Married comic actors Hattie Jacques and John LeMesurier seem the perfect couple,with their two young sons and the legendary Christmas dinners they host for their friends. However,in 1963,... See full summary »
When strange anomalies start to appear all over England, Professor Cutter and his team must track down and capture all sorts of dangerous prehistoric creatures from Earth's distant past and near future.
Andrew Lee Potts,
These are the brand new adventures of Merlin, the legendary sorcerer as a young man, when he was just a servant to young Prince Arthur on the royal court of Camelot, who has soon become his best friend, and turned Arthur into a great king and a legend.
A werewolf, a vampire and a ghost live in a flat in Bristol. Where's the punchline right? Wrong. It's so much more complex than that and once you sit down and give it a chance, you'll see it was a great decision. This is one of the best shows to grace the airways. Everyone needs to give this a go. You won't regret it.Written by
Toby Whithouse originally conceived the show as a drama in the vein of This Life (1996) with the three characters sharing a flat. Originally, Mitchell (Aidan Turner) was a sex addict, George (Russell Tovey) had anger-management problems and Annie (Lenora Crichlow) was an agoraphobe. Whithouse added the supernatural elements later, finding what he believed to be the underworld equivalent for each character: the sex addict Mitchell became a vampire, the angry man George became a werewolf, and the agoraphobe Annie became a ghost. See more »
Annie's headstone changes from season 1-2. The first time she views it, it reads "beloved fiancée.." In season 2 when her mother is viewing it, it simply states her name.
Unless of course her family had it changed when Owen confessed to killing her, but they never mention it. See more »
Good old fashioned comedy/drama with some horror on the side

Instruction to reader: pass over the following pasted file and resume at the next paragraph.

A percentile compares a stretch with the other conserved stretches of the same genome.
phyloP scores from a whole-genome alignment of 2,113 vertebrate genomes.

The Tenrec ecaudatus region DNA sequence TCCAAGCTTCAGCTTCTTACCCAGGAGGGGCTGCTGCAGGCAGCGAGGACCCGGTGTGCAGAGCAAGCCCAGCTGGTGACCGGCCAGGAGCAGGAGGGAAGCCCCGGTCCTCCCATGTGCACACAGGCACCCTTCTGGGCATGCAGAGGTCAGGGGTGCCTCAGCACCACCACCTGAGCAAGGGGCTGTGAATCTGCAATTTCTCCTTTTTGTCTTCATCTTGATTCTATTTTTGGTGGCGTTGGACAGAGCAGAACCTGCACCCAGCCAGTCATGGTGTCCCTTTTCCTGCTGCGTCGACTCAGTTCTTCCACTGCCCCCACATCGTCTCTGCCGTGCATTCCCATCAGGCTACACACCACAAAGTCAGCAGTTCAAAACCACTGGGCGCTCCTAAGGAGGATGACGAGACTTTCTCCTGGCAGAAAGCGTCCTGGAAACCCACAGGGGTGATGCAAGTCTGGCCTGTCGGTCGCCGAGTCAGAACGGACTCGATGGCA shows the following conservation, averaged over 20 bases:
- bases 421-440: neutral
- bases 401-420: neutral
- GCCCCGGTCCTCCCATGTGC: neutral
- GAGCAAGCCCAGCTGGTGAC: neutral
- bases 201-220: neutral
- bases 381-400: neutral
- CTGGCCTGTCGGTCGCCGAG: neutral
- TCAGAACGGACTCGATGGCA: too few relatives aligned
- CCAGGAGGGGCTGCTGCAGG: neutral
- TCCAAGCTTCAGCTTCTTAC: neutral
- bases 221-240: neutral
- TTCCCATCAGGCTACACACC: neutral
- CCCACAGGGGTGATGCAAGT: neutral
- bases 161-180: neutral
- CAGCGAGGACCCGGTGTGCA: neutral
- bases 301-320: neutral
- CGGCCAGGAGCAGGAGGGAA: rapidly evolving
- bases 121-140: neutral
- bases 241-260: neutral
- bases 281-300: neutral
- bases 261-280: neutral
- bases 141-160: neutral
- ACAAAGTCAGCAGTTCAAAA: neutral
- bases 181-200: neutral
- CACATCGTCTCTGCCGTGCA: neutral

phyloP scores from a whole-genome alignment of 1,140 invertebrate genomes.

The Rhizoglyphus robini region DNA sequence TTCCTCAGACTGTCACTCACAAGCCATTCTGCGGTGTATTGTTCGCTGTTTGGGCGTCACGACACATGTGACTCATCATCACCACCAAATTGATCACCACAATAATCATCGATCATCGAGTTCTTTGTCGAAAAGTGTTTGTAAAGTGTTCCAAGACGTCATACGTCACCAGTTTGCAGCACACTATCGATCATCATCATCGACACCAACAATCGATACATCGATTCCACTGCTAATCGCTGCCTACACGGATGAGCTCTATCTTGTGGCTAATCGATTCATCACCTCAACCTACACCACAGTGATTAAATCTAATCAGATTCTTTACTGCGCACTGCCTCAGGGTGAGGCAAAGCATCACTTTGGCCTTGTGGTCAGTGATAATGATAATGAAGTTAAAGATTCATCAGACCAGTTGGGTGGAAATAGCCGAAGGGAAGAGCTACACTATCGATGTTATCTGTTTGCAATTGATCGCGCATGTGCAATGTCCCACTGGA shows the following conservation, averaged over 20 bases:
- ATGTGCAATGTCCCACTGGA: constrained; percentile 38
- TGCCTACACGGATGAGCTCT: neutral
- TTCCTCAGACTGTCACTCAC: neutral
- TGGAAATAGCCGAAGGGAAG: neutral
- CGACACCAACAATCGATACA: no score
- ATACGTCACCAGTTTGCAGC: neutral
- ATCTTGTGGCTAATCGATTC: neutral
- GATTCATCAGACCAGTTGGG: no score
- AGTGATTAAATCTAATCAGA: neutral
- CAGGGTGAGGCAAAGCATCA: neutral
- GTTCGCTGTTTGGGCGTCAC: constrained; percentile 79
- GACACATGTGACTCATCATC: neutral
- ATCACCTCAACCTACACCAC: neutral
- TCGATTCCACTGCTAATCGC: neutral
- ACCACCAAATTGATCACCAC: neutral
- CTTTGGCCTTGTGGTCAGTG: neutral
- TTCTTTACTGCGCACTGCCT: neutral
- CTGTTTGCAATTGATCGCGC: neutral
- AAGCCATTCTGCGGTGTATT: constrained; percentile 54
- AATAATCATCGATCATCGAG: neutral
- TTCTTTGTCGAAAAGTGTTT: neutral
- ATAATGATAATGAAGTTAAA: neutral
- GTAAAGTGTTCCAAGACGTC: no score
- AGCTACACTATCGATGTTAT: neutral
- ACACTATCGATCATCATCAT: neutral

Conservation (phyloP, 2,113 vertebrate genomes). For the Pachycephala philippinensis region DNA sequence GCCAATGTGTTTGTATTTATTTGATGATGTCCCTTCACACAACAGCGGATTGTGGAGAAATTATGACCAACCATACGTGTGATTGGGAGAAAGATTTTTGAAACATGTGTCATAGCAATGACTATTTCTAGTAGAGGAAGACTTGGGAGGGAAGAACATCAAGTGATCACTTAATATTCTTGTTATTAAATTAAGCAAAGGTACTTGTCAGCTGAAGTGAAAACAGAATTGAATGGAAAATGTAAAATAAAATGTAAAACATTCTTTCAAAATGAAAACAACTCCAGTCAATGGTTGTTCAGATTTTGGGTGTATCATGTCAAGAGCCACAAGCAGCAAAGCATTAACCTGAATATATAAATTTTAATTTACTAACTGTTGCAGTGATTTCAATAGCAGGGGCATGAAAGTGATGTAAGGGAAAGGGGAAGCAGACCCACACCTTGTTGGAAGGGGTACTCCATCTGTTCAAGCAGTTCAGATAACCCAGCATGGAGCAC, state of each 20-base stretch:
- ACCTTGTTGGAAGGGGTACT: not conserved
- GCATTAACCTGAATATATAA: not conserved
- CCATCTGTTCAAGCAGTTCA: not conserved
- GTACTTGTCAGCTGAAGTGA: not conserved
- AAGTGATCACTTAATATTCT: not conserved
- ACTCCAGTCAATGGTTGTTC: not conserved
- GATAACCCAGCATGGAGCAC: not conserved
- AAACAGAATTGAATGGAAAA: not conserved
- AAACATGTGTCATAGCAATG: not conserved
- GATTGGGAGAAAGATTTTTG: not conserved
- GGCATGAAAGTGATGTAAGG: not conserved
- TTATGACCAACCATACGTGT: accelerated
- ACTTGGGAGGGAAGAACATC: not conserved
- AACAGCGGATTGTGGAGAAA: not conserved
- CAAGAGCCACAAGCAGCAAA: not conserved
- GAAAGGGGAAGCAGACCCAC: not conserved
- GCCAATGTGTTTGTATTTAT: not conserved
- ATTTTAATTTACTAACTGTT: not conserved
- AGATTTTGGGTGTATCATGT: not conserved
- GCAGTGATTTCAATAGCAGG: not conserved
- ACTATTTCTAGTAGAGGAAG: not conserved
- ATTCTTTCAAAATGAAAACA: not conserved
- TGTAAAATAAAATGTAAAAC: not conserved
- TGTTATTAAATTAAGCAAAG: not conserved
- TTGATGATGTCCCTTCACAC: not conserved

I am very pleased with Being Human.
I believe that the US have lost sight of what's really important in film/TV, particularly depth of character. All I see in American film and TV these days are a bunch of clichéd characters who speak in one-liners and catch-phrases.
Not the case with British film and TV - apart from Guy Ritchie films, tic.
Like "Dog Soldiers", Being Human relies on old technology to make their Werewolf work. So what, the wolf looks fake. You can look beyond it as the rest of the show is excellent.
Being Human has stayed true to the crux of Horror, which is the Supernatural element. Nowadays too often we see "genetically mutated" monsters, which takes the fear factor out of it all. If it bleeds, we can kill it (and easier than we thought).
Being Human is beautifully written, superbly cast and has its own feel; one you can immerse yourself in. It's simple viewing without being too predictable or too tame.
I'm pretty sure I would be happy to watch further installments of this show for the next 5 years and not be bored with it, provided the writing remains as refreshing as it is at the moment.
For me, Being Human is about the relationships between the characters and the anticipation of something "big" happening in each episode. It hasn't let down so far!
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